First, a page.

Bill Morneau defends foreign aid budget: Canada must do more with less
OTTAWA – Finance Minister Bill Morneau says Canada can do more with less foreign aid spending, and that includes relying on a new profit-driven financial lending institution to help fight poverty in poor countries.
Morneau’s recent federal budget drew widespread criticism from international development and anti-poverty organizations because it did not contain an increase in foreign aid.
But in a post-budget interview with The Canadian Press, Morneau is making no apologies for the lack of new spending.
Instead, Morneau is a touting a new anti-poverty tool — a so-called development finance institution, which will lend money to private companies to help them pay for projects to reduce poverty in the developing world.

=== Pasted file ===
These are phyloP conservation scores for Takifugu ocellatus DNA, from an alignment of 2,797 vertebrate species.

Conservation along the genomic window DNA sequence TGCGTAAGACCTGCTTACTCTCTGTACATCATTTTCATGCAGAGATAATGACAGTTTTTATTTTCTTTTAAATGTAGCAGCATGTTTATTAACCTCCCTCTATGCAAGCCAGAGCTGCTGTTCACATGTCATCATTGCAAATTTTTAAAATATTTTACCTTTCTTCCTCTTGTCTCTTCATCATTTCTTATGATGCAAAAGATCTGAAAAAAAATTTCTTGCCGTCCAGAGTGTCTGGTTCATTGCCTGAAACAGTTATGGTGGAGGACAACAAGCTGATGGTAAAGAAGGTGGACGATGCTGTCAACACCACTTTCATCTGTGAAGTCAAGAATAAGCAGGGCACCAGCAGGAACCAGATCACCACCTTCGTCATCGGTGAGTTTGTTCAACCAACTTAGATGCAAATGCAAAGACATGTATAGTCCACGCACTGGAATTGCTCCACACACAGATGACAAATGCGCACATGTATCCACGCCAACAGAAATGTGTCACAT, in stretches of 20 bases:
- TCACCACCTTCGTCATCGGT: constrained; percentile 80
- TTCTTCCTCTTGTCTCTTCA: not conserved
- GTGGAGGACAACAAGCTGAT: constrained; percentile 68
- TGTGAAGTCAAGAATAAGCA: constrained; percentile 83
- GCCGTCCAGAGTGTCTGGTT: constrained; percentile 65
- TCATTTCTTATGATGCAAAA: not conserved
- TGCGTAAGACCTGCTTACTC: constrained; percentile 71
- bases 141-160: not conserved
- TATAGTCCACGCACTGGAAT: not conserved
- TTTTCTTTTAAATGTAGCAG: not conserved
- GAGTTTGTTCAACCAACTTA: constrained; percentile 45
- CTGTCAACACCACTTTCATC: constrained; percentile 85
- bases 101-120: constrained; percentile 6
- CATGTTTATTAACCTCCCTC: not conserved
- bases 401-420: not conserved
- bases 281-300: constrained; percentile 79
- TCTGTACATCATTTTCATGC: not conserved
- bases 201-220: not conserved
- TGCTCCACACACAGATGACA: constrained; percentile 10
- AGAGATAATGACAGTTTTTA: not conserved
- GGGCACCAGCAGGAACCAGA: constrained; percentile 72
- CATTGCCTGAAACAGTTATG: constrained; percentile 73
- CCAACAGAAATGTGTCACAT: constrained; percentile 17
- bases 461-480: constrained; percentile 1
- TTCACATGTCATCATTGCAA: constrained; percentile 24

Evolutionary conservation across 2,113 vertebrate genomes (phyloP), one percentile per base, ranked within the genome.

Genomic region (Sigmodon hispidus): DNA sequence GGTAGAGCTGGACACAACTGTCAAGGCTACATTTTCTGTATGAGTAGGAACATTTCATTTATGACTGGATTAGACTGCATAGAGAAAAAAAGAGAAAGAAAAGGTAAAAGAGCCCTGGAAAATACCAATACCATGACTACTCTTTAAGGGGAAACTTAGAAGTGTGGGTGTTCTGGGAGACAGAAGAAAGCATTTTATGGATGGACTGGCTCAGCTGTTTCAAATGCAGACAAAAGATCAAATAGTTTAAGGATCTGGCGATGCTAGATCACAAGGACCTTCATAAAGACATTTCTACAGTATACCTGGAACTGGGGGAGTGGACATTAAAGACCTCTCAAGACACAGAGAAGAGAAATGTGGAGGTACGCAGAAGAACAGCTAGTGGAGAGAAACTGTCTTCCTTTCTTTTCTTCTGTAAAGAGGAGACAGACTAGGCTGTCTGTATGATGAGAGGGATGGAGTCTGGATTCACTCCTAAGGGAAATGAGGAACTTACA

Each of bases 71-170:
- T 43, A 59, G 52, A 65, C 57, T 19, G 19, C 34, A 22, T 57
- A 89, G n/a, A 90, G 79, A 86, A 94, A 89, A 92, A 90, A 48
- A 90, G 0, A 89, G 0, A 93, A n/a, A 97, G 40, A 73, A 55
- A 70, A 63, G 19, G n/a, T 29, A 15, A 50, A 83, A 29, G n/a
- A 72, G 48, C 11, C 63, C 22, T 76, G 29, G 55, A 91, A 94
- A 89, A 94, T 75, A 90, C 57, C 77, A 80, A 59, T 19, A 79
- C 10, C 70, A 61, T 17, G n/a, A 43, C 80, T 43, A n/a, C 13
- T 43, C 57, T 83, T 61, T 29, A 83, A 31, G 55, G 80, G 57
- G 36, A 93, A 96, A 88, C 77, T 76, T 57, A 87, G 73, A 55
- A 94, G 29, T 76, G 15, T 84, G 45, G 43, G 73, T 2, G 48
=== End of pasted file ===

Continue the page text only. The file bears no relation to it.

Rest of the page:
While DFIs are seen as a potentially good way to attract private companies, some analysts say more needs to be done to make sure companies are in fact investing the money properly and not just grabbing a government handout.
The previous Conservative government proposed the idea in its final 2015 budget, and Morneau brought it to life with a $300-million investment that will get it up and running under Export Development Canada.
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